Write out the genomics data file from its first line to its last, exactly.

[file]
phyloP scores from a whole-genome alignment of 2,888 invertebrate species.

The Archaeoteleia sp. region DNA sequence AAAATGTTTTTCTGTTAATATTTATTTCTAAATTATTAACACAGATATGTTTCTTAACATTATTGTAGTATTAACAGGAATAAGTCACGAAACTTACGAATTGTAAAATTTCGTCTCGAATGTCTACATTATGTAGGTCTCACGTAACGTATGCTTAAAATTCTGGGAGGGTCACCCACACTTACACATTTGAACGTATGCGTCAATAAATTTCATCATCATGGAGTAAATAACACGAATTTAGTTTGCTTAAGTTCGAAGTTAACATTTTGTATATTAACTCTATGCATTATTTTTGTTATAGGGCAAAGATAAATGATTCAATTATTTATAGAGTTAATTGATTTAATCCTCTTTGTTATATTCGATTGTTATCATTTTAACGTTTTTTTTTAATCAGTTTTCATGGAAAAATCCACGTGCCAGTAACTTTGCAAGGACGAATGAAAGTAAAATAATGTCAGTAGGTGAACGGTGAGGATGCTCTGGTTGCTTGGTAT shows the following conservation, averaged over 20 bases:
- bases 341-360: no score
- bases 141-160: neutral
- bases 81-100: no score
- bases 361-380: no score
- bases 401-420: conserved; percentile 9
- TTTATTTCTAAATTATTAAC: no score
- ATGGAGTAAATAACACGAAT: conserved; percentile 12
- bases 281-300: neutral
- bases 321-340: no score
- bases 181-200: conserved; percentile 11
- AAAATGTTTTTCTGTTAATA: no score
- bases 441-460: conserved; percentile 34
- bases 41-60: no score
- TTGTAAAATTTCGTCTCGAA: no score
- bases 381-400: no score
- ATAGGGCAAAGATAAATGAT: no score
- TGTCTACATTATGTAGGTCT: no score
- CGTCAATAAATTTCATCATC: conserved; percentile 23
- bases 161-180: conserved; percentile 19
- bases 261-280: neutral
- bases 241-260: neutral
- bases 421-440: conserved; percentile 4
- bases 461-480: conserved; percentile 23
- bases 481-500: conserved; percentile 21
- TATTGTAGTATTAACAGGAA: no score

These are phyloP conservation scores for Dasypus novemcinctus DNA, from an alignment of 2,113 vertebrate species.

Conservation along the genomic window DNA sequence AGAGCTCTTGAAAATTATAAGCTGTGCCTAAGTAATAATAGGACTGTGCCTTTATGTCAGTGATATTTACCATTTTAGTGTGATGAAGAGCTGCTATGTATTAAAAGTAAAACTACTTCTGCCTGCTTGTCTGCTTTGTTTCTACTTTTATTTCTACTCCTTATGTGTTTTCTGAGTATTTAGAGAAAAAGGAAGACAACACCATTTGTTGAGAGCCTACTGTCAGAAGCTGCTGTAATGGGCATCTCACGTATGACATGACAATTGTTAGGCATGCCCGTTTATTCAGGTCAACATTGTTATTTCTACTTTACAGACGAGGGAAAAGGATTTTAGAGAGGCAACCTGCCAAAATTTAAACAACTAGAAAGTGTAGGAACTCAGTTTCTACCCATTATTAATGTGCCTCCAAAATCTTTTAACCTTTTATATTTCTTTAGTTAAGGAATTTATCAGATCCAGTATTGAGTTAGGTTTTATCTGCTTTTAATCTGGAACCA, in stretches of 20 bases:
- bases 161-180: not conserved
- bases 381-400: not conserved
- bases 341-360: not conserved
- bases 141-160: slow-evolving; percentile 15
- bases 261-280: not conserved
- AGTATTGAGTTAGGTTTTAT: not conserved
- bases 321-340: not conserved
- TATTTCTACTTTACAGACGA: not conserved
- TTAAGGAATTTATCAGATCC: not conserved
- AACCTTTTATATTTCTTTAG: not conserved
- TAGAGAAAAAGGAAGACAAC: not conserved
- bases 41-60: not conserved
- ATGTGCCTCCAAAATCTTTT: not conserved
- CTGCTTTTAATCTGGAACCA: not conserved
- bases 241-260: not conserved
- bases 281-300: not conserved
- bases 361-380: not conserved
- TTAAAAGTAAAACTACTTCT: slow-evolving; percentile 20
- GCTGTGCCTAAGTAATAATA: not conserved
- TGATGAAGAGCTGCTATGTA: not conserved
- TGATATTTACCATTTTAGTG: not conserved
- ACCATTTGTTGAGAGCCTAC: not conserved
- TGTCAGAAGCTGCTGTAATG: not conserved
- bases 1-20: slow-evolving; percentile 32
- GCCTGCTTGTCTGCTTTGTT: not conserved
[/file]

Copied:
phyloP scores from a whole-genome alignment of 2,888 invertebrate species.

The Archaeoteleia sp. region DNA sequence AAAATGTTTTTCTGTTAATATTTATTTCTAAATTATTAACACAGATATGTTTCTTAACATTATTGTAGTATTAACAGGAATAAGTCACGAAACTTACGAATTGTAAAATTTCGTCTCGAATGTCTACATTATGTAGGTCTCACGTAACGTATGCTTAAAATTCTGGGAGGGTCACCCACACTTACACATTTGAACGTATGCGTCAATAAATTTCATCATCATGGAGTAAATAACACGAATTTAGTTTGCTTAAGTTCGAAGTTAACATTTTGTATATTAACTCTATGCATTATTTTTGTTATAGGGCAAAGATAAATGATTCAATTATTTATAGAGTTAATTGATTTAATCCTCTTTGTTATATTCGATTGTTATCATTTTAACGTTTTTTTTTAATCAGTTTTCATGGAAAAATCCACGTGCCAGTAACTTTGCAAGGACGAATGAAAGTAAAATAATGTCAGTAGGTGAACGGTGAGGATGCTCTGGTTGCTTGGTAT shows the following conservation, averaged over 20 bases:
- bases 341-360: no score
- bases 141-160: neutral
- bases 81-100: no score
- bases 361-380: no score
- bases 401-420: conserved; percentile 9
- TTTATTTCTAAATTATTAAC: no score
- ATGGAGTAAATAACACGAAT: conserved; percentile 12
- bases 281-300: neutral
- bases 321-340: no score
- bases 181-200: conserved; percentile 11
- AAAATGTTTTTCTGTTAATA: no score
- bases 441-460: conserved; percentile 34
- bases 41-60: no score
- TTGTAAAATTTCGTCTCGAA: no score
- bases 381-400: no score
- ATAGGGCAAAGATAAATGAT: no score
- TGTCTACATTATGTAGGTCT: no score
- CGTCAATAAATTTCATCATC: conserved; percentile 23
- bases 161-180: conserved; percentile 19
- bases 261-280: neutral
- bases 241-260: neutral
- bases 421-440: conserved; percentile 4
- bases 461-480: conserved; percentile 23
- bases 481-500: conserved; percentile 21
- TATTGTAGTATTAACAGGAA: no score

These are phyloP conservation scores for Dasypus novemcinctus DNA, from an alignment of 2,113 vertebrate species.

Conservation along the genomic window DNA sequence AGAGCTCTTGAAAATTATAAGCTGTGCCTAAGTAATAATAGGACTGTGCCTTTATGTCAGTGATATTTACCATTTTAGTGTGATGAAGAGCTGCTATGTATTAAAAGTAAAACTACTTCTGCCTGCTTGTCTGCTTTGTTTCTACTTTTATTTCTACTCCTTATGTGTTTTCTGAGTATTTAGAGAAAAAGGAAGACAACACCATTTGTTGAGAGCCTACTGTCAGAAGCTGCTGTAATGGGCATCTCACGTATGACATGACAATTGTTAGGCATGCCCGTTTATTCAGGTCAACATTGTTATTTCTACTTTACAGACGAGGGAAAAGGATTTTAGAGAGGCAACCTGCCAAAATTTAAACAACTAGAAAGTGTAGGAACTCAGTTTCTACCCATTATTAATGTGCCTCCAAAATCTTTTAACCTTTTATATTTCTTTAGTTAAGGAATTTATCAGATCCAGTATTGAGTTAGGTTTTATCTGCTTTTAATCTGGAACCA, in stretches of 20 bases:
- bases 161-180: not conserved
- bases 381-400: not conserved
- bases 341-360: not conserved
- bases 141-160: slow-evolving; percentile 15
- bases 261-280: not conserved
- AGTATTGAGTTAGGTTTTAT: not conserved
- bases 321-340: not conserved
- TATTTCTACTTTACAGACGA: not conserved
- TTAAGGAATTTATCAGATCC: not conserved
- AACCTTTTATATTTCTTTAG: not conserved
- TAGAGAAAAAGGAAGACAAC: not conserved
- bases 41-60: not conserved
- ATGTGCCTCCAAAATCTTTT: not conserved
- CTGCTTTTAATCTGGAACCA: not conserved
- bases 241-260: not conserved
- bases 281-300: not conserved
- bases 361-380: not conserved
- TTAAAAGTAAAACTACTTCT: slow-evolving; percentile 20
- GCTGTGCCTAAGTAATAATA: not conserved
- TGATGAAGAGCTGCTATGTA: not conserved
- TGATATTTACCATTTTAGTG: not conserved
- ACCATTTGTTGAGAGCCTAC: not conserved
- TGTCAGAAGCTGCTGTAATG: not conserved
- bases 1-20: slow-evolving; percentile 32
- GCCTGCTTGTCTGCTTTGTT: not conserved